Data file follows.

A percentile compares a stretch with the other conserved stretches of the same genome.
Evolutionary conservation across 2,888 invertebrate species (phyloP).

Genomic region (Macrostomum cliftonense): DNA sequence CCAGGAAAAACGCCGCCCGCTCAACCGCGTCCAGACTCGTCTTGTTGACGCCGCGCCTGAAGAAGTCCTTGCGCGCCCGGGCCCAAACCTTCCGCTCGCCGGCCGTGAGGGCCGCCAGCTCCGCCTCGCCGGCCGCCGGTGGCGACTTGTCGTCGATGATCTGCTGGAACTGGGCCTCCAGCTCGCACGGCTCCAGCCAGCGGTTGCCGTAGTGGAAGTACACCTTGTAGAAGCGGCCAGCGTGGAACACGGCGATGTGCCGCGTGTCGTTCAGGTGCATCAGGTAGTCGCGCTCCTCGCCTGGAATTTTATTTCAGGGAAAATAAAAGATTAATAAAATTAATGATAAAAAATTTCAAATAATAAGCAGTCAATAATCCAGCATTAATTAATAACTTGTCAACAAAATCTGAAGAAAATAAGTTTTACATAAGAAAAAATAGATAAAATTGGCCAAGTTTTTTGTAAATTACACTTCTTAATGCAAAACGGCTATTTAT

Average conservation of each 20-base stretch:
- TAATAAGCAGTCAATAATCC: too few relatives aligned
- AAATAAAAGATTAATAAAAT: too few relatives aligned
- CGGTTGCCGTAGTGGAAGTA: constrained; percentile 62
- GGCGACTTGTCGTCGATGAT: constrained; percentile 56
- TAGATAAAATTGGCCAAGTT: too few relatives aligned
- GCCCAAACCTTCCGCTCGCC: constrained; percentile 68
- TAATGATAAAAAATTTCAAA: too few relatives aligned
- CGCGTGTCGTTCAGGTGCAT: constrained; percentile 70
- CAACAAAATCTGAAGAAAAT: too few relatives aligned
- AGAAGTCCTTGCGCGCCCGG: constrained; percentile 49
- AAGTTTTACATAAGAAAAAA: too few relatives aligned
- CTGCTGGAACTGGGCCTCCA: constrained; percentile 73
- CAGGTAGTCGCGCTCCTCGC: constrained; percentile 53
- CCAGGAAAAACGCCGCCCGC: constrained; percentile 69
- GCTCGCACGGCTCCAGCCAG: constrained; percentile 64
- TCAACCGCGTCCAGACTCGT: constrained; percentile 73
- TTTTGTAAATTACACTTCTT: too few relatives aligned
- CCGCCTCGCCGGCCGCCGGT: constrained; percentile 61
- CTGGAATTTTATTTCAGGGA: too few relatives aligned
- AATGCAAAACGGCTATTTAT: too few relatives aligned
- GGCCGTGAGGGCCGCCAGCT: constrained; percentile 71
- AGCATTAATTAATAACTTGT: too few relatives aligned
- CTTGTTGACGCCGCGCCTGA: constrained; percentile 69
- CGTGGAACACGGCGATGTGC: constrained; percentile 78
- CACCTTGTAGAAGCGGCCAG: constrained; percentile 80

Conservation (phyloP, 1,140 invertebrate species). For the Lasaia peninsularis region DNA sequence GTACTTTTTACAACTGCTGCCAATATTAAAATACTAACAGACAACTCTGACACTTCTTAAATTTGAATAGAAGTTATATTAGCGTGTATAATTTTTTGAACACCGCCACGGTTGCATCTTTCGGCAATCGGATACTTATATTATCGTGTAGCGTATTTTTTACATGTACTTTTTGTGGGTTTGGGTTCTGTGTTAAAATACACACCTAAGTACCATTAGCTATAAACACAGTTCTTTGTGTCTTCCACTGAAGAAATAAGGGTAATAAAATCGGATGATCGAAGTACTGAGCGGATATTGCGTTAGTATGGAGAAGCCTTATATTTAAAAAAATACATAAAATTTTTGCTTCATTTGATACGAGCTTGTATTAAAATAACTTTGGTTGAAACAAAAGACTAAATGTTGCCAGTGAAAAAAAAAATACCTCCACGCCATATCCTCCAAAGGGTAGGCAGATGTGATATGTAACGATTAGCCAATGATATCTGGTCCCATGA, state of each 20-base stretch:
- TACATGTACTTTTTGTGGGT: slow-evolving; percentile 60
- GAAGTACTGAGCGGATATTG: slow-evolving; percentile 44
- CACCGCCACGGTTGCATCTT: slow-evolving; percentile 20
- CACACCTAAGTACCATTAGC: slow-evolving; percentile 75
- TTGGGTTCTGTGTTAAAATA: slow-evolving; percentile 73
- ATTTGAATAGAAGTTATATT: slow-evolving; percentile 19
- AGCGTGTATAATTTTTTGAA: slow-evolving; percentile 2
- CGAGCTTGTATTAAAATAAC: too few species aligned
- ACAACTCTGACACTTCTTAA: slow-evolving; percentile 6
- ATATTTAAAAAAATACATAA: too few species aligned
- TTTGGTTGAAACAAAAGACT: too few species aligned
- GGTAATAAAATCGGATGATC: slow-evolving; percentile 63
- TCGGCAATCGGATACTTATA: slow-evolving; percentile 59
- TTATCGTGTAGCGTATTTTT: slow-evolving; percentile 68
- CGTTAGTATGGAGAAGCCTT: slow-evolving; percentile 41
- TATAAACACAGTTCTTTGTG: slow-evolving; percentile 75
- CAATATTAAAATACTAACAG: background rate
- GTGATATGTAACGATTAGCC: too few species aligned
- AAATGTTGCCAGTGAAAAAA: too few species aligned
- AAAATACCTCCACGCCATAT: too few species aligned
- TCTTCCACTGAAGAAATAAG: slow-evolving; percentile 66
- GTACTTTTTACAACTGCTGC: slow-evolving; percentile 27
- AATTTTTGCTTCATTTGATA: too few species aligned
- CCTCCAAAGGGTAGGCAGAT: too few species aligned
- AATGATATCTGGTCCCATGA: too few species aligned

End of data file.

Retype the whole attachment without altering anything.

A percentile compares a stretch with the other conserved stretches of the same genome.
Evolutionary conservation across 2,888 invertebrate species (phyloP).

Genomic region (Macrostomum cliftonense): DNA sequence CCAGGAAAAACGCCGCCCGCTCAACCGCGTCCAGACTCGTCTTGTTGACGCCGCGCCTGAAGAAGTCCTTGCGCGCCCGGGCCCAAACCTTCCGCTCGCCGGCCGTGAGGGCCGCCAGCTCCGCCTCGCCGGCCGCCGGTGGCGACTTGTCGTCGATGATCTGCTGGAACTGGGCCTCCAGCTCGCACGGCTCCAGCCAGCGGTTGCCGTAGTGGAAGTACACCTTGTAGAAGCGGCCAGCGTGGAACACGGCGATGTGCCGCGTGTCGTTCAGGTGCATCAGGTAGTCGCGCTCCTCGCCTGGAATTTTATTTCAGGGAAAATAAAAGATTAATAAAATTAATGATAAAAAATTTCAAATAATAAGCAGTCAATAATCCAGCATTAATTAATAACTTGTCAACAAAATCTGAAGAAAATAAGTTTTACATAAGAAAAAATAGATAAAATTGGCCAAGTTTTTTGTAAATTACACTTCTTAATGCAAAACGGCTATTTAT

Average conservation of each 20-base stretch:
- TAATAAGCAGTCAATAATCC: too few relatives aligned
- AAATAAAAGATTAATAAAAT: too few relatives aligned
- CGGTTGCCGTAGTGGAAGTA: constrained; percentile 62
- GGCGACTTGTCGTCGATGAT: constrained; percentile 56
- TAGATAAAATTGGCCAAGTT: too few relatives aligned
- GCCCAAACCTTCCGCTCGCC: constrained; percentile 68
- TAATGATAAAAAATTTCAAA: too few relatives aligned
- CGCGTGTCGTTCAGGTGCAT: constrained; percentile 70
- CAACAAAATCTGAAGAAAAT: too few relatives aligned
- AGAAGTCCTTGCGCGCCCGG: constrained; percentile 49
- AAGTTTTACATAAGAAAAAA: too few relatives aligned
- CTGCTGGAACTGGGCCTCCA: constrained; percentile 73
- CAGGTAGTCGCGCTCCTCGC: constrained; percentile 53
- CCAGGAAAAACGCCGCCCGC: constrained; percentile 69
- GCTCGCACGGCTCCAGCCAG: constrained; percentile 64
- TCAACCGCGTCCAGACTCGT: constrained; percentile 73
- TTTTGTAAATTACACTTCTT: too few relatives aligned
- CCGCCTCGCCGGCCGCCGGT: constrained; percentile 61
- CTGGAATTTTATTTCAGGGA: too few relatives aligned
- AATGCAAAACGGCTATTTAT: too few relatives aligned
- GGCCGTGAGGGCCGCCAGCT: constrained; percentile 71
- AGCATTAATTAATAACTTGT: too few relatives aligned
- CTTGTTGACGCCGCGCCTGA: constrained; percentile 69
- CGTGGAACACGGCGATGTGC: constrained; percentile 78
- CACCTTGTAGAAGCGGCCAG: constrained; percentile 80

Conservation (phyloP, 1,140 invertebrate species). For the Lasaia peninsularis region DNA sequence GTACTTTTTACAACTGCTGCCAATATTAAAATACTAACAGACAACTCTGACACTTCTTAAATTTGAATAGAAGTTATATTAGCGTGTATAATTTTTTGAACACCGCCACGGTTGCATCTTTCGGCAATCGGATACTTATATTATCGTGTAGCGTATTTTTTACATGTACTTTTTGTGGGTTTGGGTTCTGTGTTAAAATACACACCTAAGTACCATTAGCTATAAACACAGTTCTTTGTGTCTTCCACTGAAGAAATAAGGGTAATAAAATCGGATGATCGAAGTACTGAGCGGATATTGCGTTAGTATGGAGAAGCCTTATATTTAAAAAAATACATAAAATTTTTGCTTCATTTGATACGAGCTTGTATTAAAATAACTTTGGTTGAAACAAAAGACTAAATGTTGCCAGTGAAAAAAAAAATACCTCCACGCCATATCCTCCAAAGGGTAGGCAGATGTGATATGTAACGATTAGCCAATGATATCTGGTCCCATGA, state of each 20-base stretch:
- TACATGTACTTTTTGTGGGT: slow-evolving; percentile 60
- GAAGTACTGAGCGGATATTG: slow-evolving; percentile 44
- CACCGCCACGGTTGCATCTT: slow-evolving; percentile 20
- CACACCTAAGTACCATTAGC: slow-evolving; percentile 75
- TTGGGTTCTGTGTTAAAATA: slow-evolving; percentile 73
- ATTTGAATAGAAGTTATATT: slow-evolving; percentile 19
- AGCGTGTATAATTTTTTGAA: slow-evolving; percentile 2
- CGAGCTTGTATTAAAATAAC: too few species aligned
- ACAACTCTGACACTTCTTAA: slow-evolving; percentile 6
- ATATTTAAAAAAATACATAA: too few species aligned
- TTTGGTTGAAACAAAAGACT: too few species aligned
- GGTAATAAAATCGGATGATC: slow-evolving; percentile 63
- TCGGCAATCGGATACTTATA: slow-evolving; percentile 59
- TTATCGTGTAGCGTATTTTT: slow-evolving; percentile 68
- CGTTAGTATGGAGAAGCCTT: slow-evolving; percentile 41
- TATAAACACAGTTCTTTGTG: slow-evolving; percentile 75
- CAATATTAAAATACTAACAG: background rate
- GTGATATGTAACGATTAGCC: too few species aligned
- AAATGTTGCCAGTGAAAAAA: too few species aligned
- AAAATACCTCCACGCCATAT: too few species aligned
- TCTTCCACTGAAGAAATAAG: slow-evolving; percentile 66
- GTACTTTTTACAACTGCTGC: slow-evolving; percentile 27
- AATTTTTGCTTCATTTGATA: too few species aligned
- CCTCCAAAGGGTAGGCAGAT: too few species aligned
- AATGATATCTGGTCCCATGA: too few species aligned